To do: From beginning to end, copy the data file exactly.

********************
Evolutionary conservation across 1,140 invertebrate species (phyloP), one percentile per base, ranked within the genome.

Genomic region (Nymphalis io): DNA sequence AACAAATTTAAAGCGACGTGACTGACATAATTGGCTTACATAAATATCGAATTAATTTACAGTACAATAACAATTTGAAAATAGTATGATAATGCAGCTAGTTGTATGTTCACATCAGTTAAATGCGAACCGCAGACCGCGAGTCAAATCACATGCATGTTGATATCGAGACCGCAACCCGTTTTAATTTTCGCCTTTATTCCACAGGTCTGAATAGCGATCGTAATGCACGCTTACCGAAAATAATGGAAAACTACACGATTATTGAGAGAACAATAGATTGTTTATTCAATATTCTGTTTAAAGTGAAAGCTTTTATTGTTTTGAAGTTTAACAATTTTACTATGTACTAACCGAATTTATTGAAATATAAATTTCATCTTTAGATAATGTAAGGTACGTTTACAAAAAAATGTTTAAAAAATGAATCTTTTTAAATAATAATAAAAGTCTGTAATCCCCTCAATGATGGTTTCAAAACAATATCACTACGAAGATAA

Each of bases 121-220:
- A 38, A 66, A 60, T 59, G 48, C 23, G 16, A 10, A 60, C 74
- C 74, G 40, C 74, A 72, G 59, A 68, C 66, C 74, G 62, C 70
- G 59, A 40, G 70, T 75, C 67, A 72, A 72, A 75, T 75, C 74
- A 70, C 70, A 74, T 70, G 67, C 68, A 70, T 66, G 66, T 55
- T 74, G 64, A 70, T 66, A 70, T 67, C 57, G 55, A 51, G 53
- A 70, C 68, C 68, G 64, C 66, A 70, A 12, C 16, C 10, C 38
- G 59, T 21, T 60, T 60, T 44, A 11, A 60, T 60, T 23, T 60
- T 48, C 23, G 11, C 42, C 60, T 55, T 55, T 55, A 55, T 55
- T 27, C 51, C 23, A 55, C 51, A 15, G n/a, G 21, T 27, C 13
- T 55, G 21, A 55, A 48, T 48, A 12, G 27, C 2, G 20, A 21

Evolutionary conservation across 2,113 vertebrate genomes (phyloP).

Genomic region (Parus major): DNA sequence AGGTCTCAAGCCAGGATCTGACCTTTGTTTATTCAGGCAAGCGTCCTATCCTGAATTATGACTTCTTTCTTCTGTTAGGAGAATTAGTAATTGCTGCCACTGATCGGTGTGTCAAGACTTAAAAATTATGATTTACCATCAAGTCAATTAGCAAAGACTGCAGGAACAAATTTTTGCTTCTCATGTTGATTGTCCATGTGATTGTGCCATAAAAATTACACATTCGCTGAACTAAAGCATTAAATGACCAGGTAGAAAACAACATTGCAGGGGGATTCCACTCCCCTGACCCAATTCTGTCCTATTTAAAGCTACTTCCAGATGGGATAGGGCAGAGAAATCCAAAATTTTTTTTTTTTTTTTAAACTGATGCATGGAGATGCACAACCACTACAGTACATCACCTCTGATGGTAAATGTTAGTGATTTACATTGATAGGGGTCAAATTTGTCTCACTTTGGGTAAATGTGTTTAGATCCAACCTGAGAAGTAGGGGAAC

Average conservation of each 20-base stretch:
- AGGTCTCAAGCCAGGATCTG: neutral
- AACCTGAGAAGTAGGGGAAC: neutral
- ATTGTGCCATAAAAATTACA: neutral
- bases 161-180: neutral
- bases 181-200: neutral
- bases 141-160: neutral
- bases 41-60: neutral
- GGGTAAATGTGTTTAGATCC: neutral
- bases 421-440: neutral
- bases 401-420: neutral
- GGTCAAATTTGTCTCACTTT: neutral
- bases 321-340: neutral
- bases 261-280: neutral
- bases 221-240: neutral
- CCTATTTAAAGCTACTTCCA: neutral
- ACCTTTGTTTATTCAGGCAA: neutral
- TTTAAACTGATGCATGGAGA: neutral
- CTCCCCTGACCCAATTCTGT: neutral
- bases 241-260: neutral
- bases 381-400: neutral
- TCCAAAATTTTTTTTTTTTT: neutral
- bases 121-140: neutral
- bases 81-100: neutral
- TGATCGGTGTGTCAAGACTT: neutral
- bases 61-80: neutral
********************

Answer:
Evolutionary conservation across 1,140 invertebrate species (phyloP), one percentile per base, ranked within the genome.

Genomic region (Nymphalis io): DNA sequence AACAAATTTAAAGCGACGTGACTGACATAATTGGCTTACATAAATATCGAATTAATTTACAGTACAATAACAATTTGAAAATAGTATGATAATGCAGCTAGTTGTATGTTCACATCAGTTAAATGCGAACCGCAGACCGCGAGTCAAATCACATGCATGTTGATATCGAGACCGCAACCCGTTTTAATTTTCGCCTTTATTCCACAGGTCTGAATAGCGATCGTAATGCACGCTTACCGAAAATAATGGAAAACTACACGATTATTGAGAGAACAATAGATTGTTTATTCAATATTCTGTTTAAAGTGAAAGCTTTTATTGTTTTGAAGTTTAACAATTTTACTATGTACTAACCGAATTTATTGAAATATAAATTTCATCTTTAGATAATGTAAGGTACGTTTACAAAAAAATGTTTAAAAAATGAATCTTTTTAAATAATAATAAAAGTCTGTAATCCCCTCAATGATGGTTTCAAAACAATATCACTACGAAGATAA

Each of bases 121-220:
- A 38, A 66, A 60, T 59, G 48, C 23, G 16, A 10, A 60, C 74
- C 74, G 40, C 74, A 72, G 59, A 68, C 66, C 74, G 62, C 70
- G 59, A 40, G 70, T 75, C 67, A 72, A 72, A 75, T 75, C 74
- A 70, C 70, A 74, T 70, G 67, C 68, A 70, T 66, G 66, T 55
- T 74, G 64, A 70, T 66, A 70, T 67, C 57, G 55, A 51, G 53
- A 70, C 68, C 68, G 64, C 66, A 70, A 12, C 16, C 10, C 38
- G 59, T 21, T 60, T 60, T 44, A 11, A 60, T 60, T 23, T 60
- T 48, C 23, G 11, C 42, C 60, T 55, T 55, T 55, A 55, T 55
- T 27, C 51, C 23, A 55, C 51, A 15, G n/a, G 21, T 27, C 13
- T 55, G 21, A 55, A 48, T 48, A 12, G 27, C 2, G 20, A 21

Evolutionary conservation across 2,113 vertebrate genomes (phyloP).

Genomic region (Parus major): DNA sequence AGGTCTCAAGCCAGGATCTGACCTTTGTTTATTCAGGCAAGCGTCCTATCCTGAATTATGACTTCTTTCTTCTGTTAGGAGAATTAGTAATTGCTGCCACTGATCGGTGTGTCAAGACTTAAAAATTATGATTTACCATCAAGTCAATTAGCAAAGACTGCAGGAACAAATTTTTGCTTCTCATGTTGATTGTCCATGTGATTGTGCCATAAAAATTACACATTCGCTGAACTAAAGCATTAAATGACCAGGTAGAAAACAACATTGCAGGGGGATTCCACTCCCCTGACCCAATTCTGTCCTATTTAAAGCTACTTCCAGATGGGATAGGGCAGAGAAATCCAAAATTTTTTTTTTTTTTTTAAACTGATGCATGGAGATGCACAACCACTACAGTACATCACCTCTGATGGTAAATGTTAGTGATTTACATTGATAGGGGTCAAATTTGTCTCACTTTGGGTAAATGTGTTTAGATCCAACCTGAGAAGTAGGGGAAC

Average conservation of each 20-base stretch:
- AGGTCTCAAGCCAGGATCTG: neutral
- AACCTGAGAAGTAGGGGAAC: neutral
- ATTGTGCCATAAAAATTACA: neutral
- bases 161-180: neutral
- bases 181-200: neutral
- bases 141-160: neutral
- bases 41-60: neutral
- GGGTAAATGTGTTTAGATCC: neutral
- bases 421-440: neutral
- bases 401-420: neutral
- GGTCAAATTTGTCTCACTTT: neutral
- bases 321-340: neutral
- bases 261-280: neutral
- bases 221-240: neutral
- CCTATTTAAAGCTACTTCCA: neutral
- ACCTTTGTTTATTCAGGCAA: neutral
- TTTAAACTGATGCATGGAGA: neutral
- CTCCCCTGACCCAATTCTGT: neutral
- bases 241-260: neutral
- bases 381-400: neutral
- TCCAAAATTTTTTTTTTTTT: neutral
- bases 121-140: neutral
- bases 81-100: neutral
- TGATCGGTGTGTCAAGACTT: neutral
- bases 61-80: neutral